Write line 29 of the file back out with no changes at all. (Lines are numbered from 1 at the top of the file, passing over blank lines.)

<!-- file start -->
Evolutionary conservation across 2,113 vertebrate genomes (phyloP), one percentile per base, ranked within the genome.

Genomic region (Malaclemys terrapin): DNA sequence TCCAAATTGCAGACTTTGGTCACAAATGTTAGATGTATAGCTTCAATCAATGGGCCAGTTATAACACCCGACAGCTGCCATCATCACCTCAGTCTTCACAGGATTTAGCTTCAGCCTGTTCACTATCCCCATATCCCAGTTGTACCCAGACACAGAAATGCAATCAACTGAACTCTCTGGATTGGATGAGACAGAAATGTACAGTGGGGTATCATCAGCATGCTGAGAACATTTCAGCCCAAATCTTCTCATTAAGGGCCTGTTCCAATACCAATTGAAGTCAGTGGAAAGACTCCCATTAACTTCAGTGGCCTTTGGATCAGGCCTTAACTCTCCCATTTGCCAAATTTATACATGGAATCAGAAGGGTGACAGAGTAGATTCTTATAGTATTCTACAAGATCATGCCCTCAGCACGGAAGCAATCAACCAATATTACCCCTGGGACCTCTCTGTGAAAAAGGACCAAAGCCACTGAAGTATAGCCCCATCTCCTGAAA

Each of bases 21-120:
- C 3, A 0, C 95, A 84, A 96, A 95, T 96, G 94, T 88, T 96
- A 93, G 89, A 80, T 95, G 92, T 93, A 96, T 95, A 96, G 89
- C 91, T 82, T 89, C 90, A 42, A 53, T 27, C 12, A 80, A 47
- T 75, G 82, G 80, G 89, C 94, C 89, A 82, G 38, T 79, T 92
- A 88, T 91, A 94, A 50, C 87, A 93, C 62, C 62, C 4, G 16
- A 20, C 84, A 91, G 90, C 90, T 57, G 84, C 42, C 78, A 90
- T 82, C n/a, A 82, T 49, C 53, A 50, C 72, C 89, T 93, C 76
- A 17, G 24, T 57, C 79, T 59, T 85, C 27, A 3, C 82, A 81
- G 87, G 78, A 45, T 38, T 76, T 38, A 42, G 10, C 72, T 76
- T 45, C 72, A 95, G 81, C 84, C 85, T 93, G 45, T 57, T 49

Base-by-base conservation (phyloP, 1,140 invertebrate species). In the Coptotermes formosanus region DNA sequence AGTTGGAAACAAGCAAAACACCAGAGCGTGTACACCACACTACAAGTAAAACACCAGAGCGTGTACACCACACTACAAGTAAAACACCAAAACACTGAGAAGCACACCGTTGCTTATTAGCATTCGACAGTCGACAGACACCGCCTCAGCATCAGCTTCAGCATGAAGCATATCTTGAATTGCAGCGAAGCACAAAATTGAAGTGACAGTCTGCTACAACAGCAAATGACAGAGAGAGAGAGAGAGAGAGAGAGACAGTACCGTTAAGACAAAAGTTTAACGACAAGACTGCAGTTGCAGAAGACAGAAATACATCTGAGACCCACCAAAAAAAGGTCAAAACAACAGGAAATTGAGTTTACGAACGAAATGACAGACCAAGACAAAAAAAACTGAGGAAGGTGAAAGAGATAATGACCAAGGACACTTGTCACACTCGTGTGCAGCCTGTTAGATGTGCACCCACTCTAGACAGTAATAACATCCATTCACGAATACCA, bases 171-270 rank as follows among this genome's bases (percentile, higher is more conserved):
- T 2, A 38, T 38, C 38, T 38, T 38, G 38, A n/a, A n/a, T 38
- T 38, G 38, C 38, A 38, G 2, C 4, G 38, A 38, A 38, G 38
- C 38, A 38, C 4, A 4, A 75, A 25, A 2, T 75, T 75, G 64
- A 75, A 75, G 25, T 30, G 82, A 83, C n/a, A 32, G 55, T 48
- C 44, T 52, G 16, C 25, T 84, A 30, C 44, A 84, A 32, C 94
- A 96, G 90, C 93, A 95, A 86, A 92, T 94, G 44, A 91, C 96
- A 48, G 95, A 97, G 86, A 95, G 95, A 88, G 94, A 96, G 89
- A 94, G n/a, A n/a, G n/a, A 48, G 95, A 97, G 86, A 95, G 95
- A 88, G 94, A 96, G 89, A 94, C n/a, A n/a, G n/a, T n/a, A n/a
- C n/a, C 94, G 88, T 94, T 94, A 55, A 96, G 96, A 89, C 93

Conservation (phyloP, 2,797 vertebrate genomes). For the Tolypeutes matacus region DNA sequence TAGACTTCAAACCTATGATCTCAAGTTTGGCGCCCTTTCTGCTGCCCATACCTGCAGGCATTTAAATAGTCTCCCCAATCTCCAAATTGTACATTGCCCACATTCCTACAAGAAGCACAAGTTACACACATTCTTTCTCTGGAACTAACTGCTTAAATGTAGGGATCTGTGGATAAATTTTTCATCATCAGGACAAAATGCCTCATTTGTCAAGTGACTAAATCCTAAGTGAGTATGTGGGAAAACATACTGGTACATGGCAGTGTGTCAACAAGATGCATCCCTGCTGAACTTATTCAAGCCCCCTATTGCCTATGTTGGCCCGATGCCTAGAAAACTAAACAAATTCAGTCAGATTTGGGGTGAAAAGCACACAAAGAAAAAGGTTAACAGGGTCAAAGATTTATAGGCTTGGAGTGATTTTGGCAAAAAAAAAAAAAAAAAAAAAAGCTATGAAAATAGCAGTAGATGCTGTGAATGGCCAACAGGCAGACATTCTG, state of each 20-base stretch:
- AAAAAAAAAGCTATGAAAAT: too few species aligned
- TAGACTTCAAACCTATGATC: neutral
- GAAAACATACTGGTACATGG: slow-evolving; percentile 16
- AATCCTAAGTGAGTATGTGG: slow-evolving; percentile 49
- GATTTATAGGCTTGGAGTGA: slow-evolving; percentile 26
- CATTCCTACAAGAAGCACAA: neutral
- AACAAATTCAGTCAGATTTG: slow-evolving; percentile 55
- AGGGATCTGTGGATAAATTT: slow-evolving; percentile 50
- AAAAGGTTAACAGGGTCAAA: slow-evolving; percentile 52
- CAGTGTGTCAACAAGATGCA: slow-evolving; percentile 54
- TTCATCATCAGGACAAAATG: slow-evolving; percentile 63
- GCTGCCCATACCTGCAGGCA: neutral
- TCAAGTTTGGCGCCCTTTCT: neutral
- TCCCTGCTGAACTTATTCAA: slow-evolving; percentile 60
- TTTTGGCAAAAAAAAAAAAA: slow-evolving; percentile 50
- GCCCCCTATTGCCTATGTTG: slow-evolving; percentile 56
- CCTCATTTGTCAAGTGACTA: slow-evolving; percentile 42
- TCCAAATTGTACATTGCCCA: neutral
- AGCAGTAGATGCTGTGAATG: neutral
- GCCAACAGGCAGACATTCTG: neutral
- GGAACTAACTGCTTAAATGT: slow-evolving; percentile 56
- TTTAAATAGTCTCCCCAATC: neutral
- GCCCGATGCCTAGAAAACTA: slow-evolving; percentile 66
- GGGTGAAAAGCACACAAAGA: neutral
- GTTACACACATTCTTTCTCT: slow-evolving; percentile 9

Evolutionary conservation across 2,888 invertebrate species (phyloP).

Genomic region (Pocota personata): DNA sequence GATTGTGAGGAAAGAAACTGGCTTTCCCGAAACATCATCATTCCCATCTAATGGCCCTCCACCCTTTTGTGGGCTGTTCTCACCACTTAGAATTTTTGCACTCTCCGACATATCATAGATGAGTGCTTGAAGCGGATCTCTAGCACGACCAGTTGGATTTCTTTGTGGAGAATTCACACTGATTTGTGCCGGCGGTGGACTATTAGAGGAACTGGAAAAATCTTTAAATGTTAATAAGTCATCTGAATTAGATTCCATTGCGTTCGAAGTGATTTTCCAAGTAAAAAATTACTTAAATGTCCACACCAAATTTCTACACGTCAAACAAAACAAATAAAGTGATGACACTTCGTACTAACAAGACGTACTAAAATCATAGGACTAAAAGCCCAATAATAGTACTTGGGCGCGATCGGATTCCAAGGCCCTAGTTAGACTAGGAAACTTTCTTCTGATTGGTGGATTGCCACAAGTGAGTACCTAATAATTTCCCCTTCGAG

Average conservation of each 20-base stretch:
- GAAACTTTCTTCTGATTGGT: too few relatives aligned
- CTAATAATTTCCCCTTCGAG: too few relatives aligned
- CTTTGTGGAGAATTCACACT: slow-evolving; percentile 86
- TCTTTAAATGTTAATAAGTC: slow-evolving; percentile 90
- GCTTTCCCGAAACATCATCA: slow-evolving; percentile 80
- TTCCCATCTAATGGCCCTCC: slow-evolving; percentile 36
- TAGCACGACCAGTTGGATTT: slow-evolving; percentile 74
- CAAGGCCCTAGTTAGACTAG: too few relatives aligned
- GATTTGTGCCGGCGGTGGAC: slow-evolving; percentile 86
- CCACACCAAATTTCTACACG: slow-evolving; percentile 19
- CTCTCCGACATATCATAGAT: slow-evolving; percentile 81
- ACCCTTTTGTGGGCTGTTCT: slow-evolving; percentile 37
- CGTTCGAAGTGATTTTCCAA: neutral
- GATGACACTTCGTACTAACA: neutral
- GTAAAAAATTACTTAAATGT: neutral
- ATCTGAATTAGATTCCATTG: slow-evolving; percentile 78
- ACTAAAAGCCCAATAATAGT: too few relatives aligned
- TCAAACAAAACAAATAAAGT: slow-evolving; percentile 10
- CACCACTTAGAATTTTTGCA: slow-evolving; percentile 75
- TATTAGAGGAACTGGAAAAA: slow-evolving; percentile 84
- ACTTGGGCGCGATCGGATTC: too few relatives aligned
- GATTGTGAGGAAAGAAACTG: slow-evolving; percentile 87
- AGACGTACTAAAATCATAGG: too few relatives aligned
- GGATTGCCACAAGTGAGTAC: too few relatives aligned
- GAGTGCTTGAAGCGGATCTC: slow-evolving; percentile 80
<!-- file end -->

- AATCCTAAGTGAGTATGTGG: slow-evolving; percentile 49